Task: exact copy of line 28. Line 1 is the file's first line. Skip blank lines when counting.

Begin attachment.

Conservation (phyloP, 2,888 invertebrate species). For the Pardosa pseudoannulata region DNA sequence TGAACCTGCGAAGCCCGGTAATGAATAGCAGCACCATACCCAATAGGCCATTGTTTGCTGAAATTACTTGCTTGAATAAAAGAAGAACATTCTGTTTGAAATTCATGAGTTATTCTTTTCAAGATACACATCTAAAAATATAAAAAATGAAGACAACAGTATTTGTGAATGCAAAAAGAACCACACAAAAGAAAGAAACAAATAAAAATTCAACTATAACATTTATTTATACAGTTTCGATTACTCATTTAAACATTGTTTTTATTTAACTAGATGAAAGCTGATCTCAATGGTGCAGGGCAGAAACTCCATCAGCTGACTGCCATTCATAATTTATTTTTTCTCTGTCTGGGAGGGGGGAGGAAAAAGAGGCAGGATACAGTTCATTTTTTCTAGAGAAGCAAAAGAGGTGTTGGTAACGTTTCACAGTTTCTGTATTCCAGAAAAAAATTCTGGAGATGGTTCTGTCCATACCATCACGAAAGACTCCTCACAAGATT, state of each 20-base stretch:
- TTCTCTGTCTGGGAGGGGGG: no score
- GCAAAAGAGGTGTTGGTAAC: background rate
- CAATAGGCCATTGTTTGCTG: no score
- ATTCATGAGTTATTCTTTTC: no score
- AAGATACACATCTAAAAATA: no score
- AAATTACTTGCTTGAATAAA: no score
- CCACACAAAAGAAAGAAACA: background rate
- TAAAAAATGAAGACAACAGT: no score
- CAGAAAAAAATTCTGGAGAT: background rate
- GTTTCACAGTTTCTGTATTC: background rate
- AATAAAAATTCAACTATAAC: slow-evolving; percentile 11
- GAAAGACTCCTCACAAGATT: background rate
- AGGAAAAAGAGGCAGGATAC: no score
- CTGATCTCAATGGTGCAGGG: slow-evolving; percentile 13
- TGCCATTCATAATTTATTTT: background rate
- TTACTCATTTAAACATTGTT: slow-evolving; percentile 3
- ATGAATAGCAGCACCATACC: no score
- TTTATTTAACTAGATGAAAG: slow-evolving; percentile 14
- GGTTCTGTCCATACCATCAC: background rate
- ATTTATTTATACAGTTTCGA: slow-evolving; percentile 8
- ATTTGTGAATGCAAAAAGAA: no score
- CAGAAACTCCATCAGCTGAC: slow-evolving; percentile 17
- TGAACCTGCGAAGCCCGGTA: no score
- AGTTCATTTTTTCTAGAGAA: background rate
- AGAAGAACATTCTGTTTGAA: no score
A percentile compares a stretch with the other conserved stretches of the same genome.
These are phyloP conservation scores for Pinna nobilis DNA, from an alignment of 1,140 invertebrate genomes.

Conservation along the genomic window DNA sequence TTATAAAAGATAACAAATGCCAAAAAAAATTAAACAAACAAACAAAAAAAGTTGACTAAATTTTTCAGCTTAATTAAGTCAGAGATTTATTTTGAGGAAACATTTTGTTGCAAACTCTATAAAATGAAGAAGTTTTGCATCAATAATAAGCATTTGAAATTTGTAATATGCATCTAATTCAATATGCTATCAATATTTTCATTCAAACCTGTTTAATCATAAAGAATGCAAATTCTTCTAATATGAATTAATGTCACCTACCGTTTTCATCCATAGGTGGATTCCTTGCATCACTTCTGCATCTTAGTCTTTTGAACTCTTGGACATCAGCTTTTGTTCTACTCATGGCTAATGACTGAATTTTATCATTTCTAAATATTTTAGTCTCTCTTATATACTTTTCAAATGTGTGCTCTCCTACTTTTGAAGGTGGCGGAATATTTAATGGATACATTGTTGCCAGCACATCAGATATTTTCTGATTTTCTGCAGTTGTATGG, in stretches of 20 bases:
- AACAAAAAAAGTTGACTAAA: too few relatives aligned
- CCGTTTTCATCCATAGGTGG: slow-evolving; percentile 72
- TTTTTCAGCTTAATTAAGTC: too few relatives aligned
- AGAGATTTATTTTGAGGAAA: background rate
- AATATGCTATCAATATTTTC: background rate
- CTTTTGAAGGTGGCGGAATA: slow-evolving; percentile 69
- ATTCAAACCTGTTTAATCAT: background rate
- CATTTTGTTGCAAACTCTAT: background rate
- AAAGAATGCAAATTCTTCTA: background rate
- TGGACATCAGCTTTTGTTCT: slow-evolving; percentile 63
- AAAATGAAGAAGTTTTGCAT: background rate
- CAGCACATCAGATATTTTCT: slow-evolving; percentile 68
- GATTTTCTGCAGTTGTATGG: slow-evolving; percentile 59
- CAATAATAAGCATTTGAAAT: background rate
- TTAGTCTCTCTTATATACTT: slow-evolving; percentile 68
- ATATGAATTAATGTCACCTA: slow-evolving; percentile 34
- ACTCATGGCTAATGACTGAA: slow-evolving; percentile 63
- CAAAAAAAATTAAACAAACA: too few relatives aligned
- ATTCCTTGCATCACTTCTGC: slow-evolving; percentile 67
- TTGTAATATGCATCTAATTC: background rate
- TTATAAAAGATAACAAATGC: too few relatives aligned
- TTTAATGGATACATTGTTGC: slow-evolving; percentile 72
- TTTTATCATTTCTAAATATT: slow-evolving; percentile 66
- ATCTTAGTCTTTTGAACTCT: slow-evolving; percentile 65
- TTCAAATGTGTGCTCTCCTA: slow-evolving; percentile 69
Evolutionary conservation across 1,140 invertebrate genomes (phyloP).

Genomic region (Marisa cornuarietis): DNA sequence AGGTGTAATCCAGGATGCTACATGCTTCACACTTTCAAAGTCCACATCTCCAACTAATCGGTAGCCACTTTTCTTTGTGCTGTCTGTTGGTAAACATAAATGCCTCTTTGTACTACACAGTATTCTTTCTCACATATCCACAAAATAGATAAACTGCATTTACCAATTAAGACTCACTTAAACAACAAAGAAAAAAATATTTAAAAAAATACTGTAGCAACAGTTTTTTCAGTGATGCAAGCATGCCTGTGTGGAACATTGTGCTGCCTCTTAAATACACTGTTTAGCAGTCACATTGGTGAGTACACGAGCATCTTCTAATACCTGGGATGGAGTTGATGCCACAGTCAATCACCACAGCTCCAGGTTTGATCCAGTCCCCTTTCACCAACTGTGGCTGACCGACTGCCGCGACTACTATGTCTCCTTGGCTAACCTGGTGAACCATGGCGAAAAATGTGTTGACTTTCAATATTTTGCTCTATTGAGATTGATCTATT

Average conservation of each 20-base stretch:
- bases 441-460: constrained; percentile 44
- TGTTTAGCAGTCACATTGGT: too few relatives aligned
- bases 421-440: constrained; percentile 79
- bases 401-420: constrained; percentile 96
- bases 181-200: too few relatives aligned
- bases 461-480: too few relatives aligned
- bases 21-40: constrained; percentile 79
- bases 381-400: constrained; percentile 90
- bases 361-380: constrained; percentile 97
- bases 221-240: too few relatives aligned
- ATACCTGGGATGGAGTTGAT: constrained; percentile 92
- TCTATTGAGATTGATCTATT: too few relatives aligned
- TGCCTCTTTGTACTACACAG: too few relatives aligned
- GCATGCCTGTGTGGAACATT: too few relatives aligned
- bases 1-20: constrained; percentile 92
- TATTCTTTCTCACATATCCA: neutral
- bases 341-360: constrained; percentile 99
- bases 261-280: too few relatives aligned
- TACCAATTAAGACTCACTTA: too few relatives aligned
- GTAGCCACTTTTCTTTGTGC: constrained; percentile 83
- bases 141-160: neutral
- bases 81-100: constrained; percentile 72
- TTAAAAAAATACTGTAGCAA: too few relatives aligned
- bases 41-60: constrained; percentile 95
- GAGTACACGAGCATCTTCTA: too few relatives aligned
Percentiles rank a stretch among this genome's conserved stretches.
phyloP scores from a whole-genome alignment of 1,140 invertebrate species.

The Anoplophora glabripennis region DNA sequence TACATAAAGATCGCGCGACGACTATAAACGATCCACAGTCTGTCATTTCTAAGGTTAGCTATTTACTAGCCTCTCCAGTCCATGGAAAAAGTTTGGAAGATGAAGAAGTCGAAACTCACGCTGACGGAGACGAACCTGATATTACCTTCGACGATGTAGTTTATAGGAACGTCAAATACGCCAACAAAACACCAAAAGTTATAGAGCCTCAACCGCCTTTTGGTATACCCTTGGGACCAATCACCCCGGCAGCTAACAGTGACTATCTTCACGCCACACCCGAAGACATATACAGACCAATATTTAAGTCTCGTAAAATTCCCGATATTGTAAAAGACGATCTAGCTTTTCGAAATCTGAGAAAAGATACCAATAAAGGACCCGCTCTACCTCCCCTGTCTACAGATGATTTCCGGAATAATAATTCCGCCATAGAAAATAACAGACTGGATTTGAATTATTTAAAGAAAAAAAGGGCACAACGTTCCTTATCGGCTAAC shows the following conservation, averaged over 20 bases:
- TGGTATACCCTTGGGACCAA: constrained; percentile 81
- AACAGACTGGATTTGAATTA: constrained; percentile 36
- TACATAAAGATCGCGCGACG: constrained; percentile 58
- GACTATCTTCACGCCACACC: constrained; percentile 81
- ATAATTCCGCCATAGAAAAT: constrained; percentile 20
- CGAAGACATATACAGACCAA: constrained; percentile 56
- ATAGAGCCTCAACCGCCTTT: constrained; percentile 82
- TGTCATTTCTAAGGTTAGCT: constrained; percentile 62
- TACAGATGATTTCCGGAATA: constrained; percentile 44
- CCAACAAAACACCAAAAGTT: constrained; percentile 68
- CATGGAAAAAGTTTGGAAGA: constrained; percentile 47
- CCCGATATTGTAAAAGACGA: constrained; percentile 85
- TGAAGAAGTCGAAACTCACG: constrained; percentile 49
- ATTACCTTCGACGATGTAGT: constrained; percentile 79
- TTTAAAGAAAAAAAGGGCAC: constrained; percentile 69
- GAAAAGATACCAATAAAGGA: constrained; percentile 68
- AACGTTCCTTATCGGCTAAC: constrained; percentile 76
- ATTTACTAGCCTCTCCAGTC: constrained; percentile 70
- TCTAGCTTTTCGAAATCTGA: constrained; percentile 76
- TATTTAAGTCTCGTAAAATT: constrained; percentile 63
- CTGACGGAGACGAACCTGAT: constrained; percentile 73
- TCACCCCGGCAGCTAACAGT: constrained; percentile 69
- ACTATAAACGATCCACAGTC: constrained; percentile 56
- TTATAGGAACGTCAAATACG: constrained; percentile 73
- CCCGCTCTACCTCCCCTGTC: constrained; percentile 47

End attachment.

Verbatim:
These are phyloP conservation scores for Pinna nobilis DNA, from an alignment of 1,140 invertebrate genomes.